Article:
Booth and Bertin dont explain their claim Bill Hicks was an agent of evolution. Although he was, they're unable to make the case. The title, as the book, seems no more than words on pages. There's much description, as many who grew up or worked with Hicks retell adventures, and little else. Pasting the book together must have been fun for those involved.

Any hint of analysis or insight is absent from Agent of Evolution. A thoughtful reader will draw a conclusion, here and there, despite the best efforts of the authors to purge such urges. Hicks deserves better. The photographs, in Agent of Evolution, of Hicks, his family home and his friends, tell the tale. There he is as a child, a teen and a few weeks before he passed away. In the photographs, the story plays out; the inevitable happens, you think, what if

There's much more to Bill Hicks than Outhwaite and Booth and Bertin suggests. The essence of Hicks is missing from both. There is hope.

"American Scream: the Bill Hicks story," by Cynthia True, is from HarperEntertainment (2002). True, like Outhwaite, never met Bill. She sums up whats available about Hicks, sets the stage, provides detail and context, then steps aside to let Bill speak for himself. This makes her book a good read, the best of the three biographies.

True relies on Colleen McGarr and Duncan Strauss to open the door to Bill Hicks. McGarr and Strauss managed Hicks from the middle1980s onward. Bill Hicks was the most famous unknown satirist of all-time, largely because of McGarr and Strauss.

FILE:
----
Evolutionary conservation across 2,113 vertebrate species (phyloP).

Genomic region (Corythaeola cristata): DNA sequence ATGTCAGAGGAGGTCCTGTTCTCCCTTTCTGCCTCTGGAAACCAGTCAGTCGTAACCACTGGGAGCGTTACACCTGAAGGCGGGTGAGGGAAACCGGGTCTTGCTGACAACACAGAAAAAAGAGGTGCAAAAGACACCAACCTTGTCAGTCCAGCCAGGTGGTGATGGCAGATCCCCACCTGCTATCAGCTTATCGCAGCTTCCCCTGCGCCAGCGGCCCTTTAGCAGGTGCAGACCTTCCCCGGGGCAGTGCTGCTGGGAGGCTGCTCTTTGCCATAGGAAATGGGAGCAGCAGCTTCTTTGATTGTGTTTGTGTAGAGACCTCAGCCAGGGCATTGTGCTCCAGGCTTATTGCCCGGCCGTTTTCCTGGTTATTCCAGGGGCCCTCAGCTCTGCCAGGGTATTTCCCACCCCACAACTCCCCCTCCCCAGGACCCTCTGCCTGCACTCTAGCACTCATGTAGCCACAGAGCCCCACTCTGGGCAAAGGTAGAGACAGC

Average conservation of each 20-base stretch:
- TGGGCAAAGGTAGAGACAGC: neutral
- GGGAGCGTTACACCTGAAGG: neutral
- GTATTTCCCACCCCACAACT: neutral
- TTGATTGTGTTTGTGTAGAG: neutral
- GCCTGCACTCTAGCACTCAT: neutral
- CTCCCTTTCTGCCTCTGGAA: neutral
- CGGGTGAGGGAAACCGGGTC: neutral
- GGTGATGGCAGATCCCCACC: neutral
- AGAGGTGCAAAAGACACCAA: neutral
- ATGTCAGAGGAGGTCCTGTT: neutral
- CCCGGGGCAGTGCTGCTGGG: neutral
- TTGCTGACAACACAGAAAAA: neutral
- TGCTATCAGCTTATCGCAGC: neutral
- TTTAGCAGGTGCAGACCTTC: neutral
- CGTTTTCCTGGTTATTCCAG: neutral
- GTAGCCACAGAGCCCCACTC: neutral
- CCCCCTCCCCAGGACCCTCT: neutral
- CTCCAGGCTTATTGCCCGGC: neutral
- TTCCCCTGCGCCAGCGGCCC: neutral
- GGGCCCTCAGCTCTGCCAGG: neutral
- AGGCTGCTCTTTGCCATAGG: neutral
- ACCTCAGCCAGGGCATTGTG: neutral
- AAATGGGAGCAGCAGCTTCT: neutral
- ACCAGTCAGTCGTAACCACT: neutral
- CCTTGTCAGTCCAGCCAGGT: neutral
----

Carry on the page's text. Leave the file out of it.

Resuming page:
Outhwaite ignores McGarr and Strauss. Booth and Bertin, it seems, include them as unavoidable. Both books suffer for the omission, but True picks up the gauntlet.

True doesnt let McGarr and Strauss fall through the cracks. The essence of Bill Hicks lies with McGarr and Strauss. McGarr, especially, is sensitive to everything Hicks.

McGarr, more than anyone, understands Hicks as an artist, not merely a comic or jokester. She recognizes the sources of outrage and compassion that drove him and his work. [Bill] never left the house, she told me in August 2005, without change to give the [mendicants]. She knows hes on a mission, not only seeking fame and fortune, but reform and justice for all, not just those who can afford it.